Gopal's Feed
Jan 31, 2012

Nepali girls “wed” god in ancient ritual

KATHMANDU (Reuters) – Nine-year-old Bhintuna sat smiling in jewellery and a red and gold brocade bridal dress as she held a tray of offerings, waiting for her turn to take part in the ritual that would wed her to a god.

The schoolgirl is just one of hundreds of Nepali girls set to take part in the rite that weds them to the god Vishnu over the coming month, a symbolic time of weddings according to tradition in this deeply religious, majority Hindu nation.

Jan 27, 2012

“Monster” rules Nepal village on climate frontline

BARAHBISE, Nepal (Reuters) – Looking at the swirling grey waters of the Bhote Koshi River, Ratna Kaji remembers when it turned into a “monster,” leaving behind a trail of death and destruction.

“It came down roaring, washed away homes and people when they were sleeping,” the 77-year-old said of the 1996 flood, caused by a massive landslide that blocked the river which eventually gushed out by breaking its mud wall.

Jan 13, 2012

Nepal detains 90 illegal Tibetan immigrants – police

KATHMANDU (Reuters) – Nepal has detained 90 Tibetan exiles for illegally entering the Himalayan republic, police said on Friday, in the latest crackdown on Tibetans carried out shortly before a reported visit by the Chinese premier.

Kathmandu police chief Rajendra Shrestha said the refugees were held at Thankot on the outskirts of Kathmandu late on Thursday, while they were travelling in buses coming from India.

Dec 9, 2011

Nepal’s former king Gyanendra to lose state perks

KATHMANDU (Reuters) – Maoist-led Nepal will cut perks to former King Gyanendra and his family, a Supreme Court official said on Friday, three years after the Himalayan nation abolished the centuries-old monarchy.

A specially elected assembly dominated by the Maoist former rebels overwhelmingly voted to topple the 239-year-old monarchy in 2008 and turned the desperately poor country into a republic.

Nov 19, 2011

Nepal’s Maoist fighters prepare to leave camps

KATHMANDU, Nov 19 (Reuters) – Hundreds of former
Maoist fighters dressed in camouflage uniforms queued up in
Nepal on Saturday for interviews to determine whether they
wanted to join the army or re-enter civilian life, five years
after the end of a civil war.

More than 19,000 former rebels have lived in camps since the
decade-long conflict ended. Their fate is seen as crucial to the
stability of the republic, wedged between India and China, and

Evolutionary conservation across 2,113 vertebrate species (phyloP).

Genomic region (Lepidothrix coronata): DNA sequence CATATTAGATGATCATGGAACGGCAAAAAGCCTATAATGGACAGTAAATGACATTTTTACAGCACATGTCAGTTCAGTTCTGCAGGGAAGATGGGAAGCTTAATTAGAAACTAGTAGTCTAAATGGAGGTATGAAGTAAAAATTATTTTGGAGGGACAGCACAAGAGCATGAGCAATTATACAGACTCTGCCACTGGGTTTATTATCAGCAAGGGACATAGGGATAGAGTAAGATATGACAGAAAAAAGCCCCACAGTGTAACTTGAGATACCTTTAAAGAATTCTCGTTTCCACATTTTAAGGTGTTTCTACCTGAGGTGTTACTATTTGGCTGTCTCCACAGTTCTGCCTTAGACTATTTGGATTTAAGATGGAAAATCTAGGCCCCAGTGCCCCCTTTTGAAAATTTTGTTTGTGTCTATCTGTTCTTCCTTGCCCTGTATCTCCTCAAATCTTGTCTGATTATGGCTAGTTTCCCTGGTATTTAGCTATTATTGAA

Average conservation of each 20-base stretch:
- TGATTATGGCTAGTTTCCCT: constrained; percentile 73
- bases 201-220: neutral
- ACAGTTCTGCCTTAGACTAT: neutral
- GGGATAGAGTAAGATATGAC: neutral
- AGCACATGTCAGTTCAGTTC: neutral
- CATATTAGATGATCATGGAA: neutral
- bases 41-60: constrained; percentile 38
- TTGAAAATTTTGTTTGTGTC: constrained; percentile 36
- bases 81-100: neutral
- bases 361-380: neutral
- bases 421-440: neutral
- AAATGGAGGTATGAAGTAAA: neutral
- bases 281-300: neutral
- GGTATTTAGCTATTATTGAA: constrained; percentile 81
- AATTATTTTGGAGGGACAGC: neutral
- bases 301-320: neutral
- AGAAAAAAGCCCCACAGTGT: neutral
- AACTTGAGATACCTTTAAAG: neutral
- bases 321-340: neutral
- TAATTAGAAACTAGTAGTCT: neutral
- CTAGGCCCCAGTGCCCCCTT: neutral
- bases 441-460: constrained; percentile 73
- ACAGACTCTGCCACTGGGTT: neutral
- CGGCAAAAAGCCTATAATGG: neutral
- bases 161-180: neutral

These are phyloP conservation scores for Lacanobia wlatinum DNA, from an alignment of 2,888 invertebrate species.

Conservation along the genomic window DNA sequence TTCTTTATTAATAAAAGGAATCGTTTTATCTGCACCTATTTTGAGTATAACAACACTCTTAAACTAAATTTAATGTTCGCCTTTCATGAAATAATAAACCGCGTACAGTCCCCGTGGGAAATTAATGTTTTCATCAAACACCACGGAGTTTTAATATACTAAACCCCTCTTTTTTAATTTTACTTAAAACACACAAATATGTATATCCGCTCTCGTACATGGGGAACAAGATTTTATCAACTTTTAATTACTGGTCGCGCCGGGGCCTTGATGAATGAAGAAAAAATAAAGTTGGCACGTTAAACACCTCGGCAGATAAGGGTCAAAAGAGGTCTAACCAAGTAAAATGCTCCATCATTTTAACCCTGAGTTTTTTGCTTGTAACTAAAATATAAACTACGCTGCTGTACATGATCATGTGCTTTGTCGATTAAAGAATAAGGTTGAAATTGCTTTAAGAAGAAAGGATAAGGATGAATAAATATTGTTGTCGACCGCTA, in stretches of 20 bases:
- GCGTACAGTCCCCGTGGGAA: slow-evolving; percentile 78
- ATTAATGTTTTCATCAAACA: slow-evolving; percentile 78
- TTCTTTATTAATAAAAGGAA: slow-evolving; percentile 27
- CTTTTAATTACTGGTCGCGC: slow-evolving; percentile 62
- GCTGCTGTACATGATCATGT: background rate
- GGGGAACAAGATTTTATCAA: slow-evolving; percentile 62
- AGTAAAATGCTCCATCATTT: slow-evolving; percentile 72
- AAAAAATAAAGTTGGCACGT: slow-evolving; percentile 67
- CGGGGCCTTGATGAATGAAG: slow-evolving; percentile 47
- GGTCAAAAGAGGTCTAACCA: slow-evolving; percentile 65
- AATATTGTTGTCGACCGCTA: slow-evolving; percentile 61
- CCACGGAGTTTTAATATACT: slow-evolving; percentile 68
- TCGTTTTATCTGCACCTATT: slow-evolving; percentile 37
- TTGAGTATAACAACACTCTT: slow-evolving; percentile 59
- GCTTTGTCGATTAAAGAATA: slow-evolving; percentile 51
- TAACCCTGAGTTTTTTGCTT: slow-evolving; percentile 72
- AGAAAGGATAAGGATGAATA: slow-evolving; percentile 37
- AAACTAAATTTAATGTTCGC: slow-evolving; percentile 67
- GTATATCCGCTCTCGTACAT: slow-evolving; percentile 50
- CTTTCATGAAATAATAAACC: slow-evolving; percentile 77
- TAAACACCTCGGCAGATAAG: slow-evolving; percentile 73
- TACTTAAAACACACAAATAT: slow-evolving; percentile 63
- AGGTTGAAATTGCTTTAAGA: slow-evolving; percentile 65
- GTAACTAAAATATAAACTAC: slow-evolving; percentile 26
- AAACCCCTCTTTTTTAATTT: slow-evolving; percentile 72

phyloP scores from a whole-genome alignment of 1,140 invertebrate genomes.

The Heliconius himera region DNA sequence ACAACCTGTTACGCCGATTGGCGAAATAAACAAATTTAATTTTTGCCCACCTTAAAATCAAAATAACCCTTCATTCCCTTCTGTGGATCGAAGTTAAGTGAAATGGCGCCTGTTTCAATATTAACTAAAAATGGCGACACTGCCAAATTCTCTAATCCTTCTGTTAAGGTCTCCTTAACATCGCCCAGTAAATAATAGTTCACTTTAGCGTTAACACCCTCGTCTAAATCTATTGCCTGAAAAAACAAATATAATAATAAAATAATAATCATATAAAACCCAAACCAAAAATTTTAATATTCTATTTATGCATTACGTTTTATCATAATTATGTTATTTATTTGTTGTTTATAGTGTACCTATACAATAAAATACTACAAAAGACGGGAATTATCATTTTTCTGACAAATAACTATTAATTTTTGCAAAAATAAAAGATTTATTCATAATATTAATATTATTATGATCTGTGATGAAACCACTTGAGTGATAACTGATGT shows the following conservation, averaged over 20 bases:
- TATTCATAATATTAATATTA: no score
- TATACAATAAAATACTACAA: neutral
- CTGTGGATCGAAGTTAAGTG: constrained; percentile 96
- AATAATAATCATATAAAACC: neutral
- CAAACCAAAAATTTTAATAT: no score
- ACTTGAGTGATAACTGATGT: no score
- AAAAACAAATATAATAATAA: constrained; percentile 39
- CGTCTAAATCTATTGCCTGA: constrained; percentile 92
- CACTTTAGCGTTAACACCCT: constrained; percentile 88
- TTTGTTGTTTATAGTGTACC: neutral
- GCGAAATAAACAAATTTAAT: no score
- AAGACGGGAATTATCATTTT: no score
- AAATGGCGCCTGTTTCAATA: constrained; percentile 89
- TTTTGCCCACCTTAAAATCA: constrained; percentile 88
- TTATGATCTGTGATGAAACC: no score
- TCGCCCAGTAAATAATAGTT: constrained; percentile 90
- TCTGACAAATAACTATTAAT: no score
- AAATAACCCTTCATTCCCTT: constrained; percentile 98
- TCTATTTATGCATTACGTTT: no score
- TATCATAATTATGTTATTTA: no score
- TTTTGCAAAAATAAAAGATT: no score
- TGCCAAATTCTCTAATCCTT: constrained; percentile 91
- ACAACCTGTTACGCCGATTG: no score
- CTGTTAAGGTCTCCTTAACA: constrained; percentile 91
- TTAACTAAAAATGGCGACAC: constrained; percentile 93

has been a major sticking point in the subsequent peace process.

Nov 10, 2011

Tibetan sets himself on fire in Nepal as immolations continue

KATMANDU (Reuters) – A Tibetan exile in Nepal set himself on fire on Thursday, police said, the latest of a wave of Tibetan self-immolations, mainly in China, protesting Beijing’s controls on their religion and culture.

The protestor, whose name is unknown, was carrying a Tibetan flag and chanting “Long live Tibet” before setting his clothes alight in Baudha, a prominent Tibetan area of Katmandu, police officer Shyam Lal Gyawali told Reuters.

Nov 4, 2011

About 2,000 trekkers stranded near Everest in bad weather

KATHMANDU (Reuters) – About 2,000 foreign hikers have been trapped in bad weather on the slopes of a mountain near Mount Everest in a remote corner of Nepal for the past four days, officials said on Friday.

They have been forced to stay in the small hill resort of Lukla, the gateway to Mount Everest, which has been covered by thick clouds this week, forcing airlines to cancel flights to and from the remote region.

Nov 2, 2011

Nepal parties seal deal on Maoist fighters

KATHMANDU (Reuters) – Nepal’s political parties have agreed to integrate one-third of 19,600 Maoist former fighters into the national army, a move that could boost a flagging peace process after a decade of civil war.

The future of the Maoist fighters is key to the stability for a country that is courted by neighbours India and China as a geopolitical ally. How to treat those fighters was a major sticking point in the peace process, which ended the civil war that killed more than 16,000 people.

Oct 5, 2011
via FaithWorld

Nepal’s boy ‘god’ wants to become a doctor; photographer reflects on divine subject

Photo

(Sambeg Shakya gets ready to play his role as a living god at the Indra Jatra festival in Kathmandu September 16, 2011/Navesh Chitrakar)

A five-year-old Nepali boy, worshipped by many as a god, sits cross-legged with a stuffed teddy bear in his brick-and-cement home in Kathmandu. Sambeg Shakya was hailed last year by Buddhist priests as Ganesh, or the god of good fortune, since when he has led several processions of Nepal’s better-known ‘living goddesses’, also known as Kumari.

Oct 5, 2011

Nepal’s porridge-eating boy “god” wants to become a doctor

KATHMANDU (Reuters) – A five-year-old Nepali boy, worshipped by many as a god, sits cross-legged with a stuffed teddy bear in his brick-and-cement home in Kathmandu.

Sambeg Shakya was hailed last year by Buddhist priests as Ganesh, or the god of good fortune, since whne he has led several processions of Nepal’s better-known ‘living goddesses’, also known as Kumari.